Friday, 27 February 2015

Forgotten Book - Death by Request

My Forgotten Book for today dates from 1933. Death by Request is unusual in at least two respects. First, its authors were a husband and wife team, Romilly and Katherine John, a pair of Cambridge graduates who were both in their twenties. Second, they never published another novel - either jointly or separately. Surely they weren't disappointed with this first effort? It still reads pretty well today.

My copy dates back to the Eighties. Patricia Craig and Mary Cadogan provided intros for several good books reissued by Hogarth Crime at that time, and they do a good job of setting the scene, although one comment that they make, whilst not really a spoiler, does give the alert crime fan a better chance of guessing the outcome.

The story is in some respects a light-hearted homage to Agatha Christie, with a clergyman narrator just as in Murder at the Vicarage. (Gladys Mitchell also wrote a book told in the first person by a member of the clergy at around the same time.) I enjoyed the prissy voice of the Rev. Joseph Colchester, as well as the witty portrayal of an idiotic colonel, who is constantly putting his foot in his mouth.

The authors offer us a traditional country house mystery, with Lord Malvern, who is a bit of a cad, found gassed in his bedroom. The door is locked, but this isn't really a locked room mystery. The cause of death is soon obvious, as is the fact that it was no accident. A socialist butler is one of the other incidental pleasures, and although I felt the action dragged a bit in the middle section, overall I enjoyed the story, and very much regret that Mr and Mrs John didn't write more mysteries.

Katherine became a translator of Scandinavian literature, while Romilly's best-known book was a memoir of his early years in a strange household presided over by his father, Augustus John. Oddly enough, yesterday I was in London, and went to visit the Foundling Museum, a fascinating place that I can strongly recommend. As part of an exhibition of the life and work of Jacob Epstein, who was fascinated by children, there was a bronze of....the young Romilly John. .

7 comments:

Clothes In Books said...

I read the Hogarth reprint of this in the 80s, and almost certainly have it somewhere in the house, I must haul it out and have a look. That must have been strange, coming across the statue....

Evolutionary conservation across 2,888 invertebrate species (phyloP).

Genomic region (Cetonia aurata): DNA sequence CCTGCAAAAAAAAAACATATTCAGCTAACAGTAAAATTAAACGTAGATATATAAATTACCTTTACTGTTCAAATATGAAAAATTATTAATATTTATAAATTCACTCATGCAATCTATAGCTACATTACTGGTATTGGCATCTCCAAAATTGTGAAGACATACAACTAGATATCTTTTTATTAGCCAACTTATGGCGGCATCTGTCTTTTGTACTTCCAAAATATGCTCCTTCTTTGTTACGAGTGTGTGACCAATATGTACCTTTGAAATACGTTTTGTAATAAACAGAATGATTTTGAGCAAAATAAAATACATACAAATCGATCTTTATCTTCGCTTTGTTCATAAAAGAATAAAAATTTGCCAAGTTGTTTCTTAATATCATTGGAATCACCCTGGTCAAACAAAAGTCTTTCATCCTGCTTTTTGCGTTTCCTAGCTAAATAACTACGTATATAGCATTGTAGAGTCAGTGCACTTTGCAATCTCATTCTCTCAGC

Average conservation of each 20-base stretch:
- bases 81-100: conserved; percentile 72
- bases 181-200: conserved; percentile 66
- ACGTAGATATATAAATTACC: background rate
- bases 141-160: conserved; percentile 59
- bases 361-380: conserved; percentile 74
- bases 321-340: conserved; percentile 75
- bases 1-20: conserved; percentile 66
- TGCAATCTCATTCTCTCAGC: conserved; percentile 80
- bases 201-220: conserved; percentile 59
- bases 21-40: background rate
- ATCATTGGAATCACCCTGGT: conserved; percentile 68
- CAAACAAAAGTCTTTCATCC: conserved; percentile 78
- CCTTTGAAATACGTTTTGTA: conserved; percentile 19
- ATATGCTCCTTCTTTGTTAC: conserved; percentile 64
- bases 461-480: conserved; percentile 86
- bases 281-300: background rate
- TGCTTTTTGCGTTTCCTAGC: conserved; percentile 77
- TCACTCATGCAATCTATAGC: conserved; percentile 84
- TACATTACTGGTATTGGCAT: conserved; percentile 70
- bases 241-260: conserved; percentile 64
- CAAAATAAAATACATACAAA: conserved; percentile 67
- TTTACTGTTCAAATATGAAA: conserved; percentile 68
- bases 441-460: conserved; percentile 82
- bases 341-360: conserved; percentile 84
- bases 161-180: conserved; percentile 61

Martin Edwards said...

It certainly was a surreal moment in the museum, Moira. I thought I was imagining it at first.

Steve Lewis said...

This is really a forgotten book. Back when I posted a review of it in 2007, I looked online and didn't really find it mentioned anywhere.

Here's a link to my review:

http://mysteryfile.com/blog/?p=59

To summarize though, while I found some flaws in the telling, I think it's a book that any reader of The Golden Age of Detection will enjoy.

Martin Edwards said...

Thanks very much, Steve. Agreed,

RTD said...

You know, when I read your wonderful reviews of vintage novels, I feel a bit like the hungry dog being dragged on a leash past the butcher shop: so tantalizing but very little hope.

You see, I am having a devil of a time finding many of the titles you highlight. And my hunger continues

All the best from the ravenous dog at Beyond Eastrod -- the blog where I have just launched myself into an ABC's of Crime Fiction reading challenge. As I work my way through the alphabet -- please see the blog and the challenge -- I will be pondering who on earth I could include for the "E" fortnight. Any ideas?

Martin Edwards said...

Thanks, RTD, and good luck with the blog. How about Endless Night? Or something by Francis Everton (very hard to find)? Or perhaps by E.R. Punshon (some green Penguins quite easy to find)? Or Elizabeth Daly, or....well, plenty of possibilities...

RTD said...

And then there is Edwards. Im leaning that way.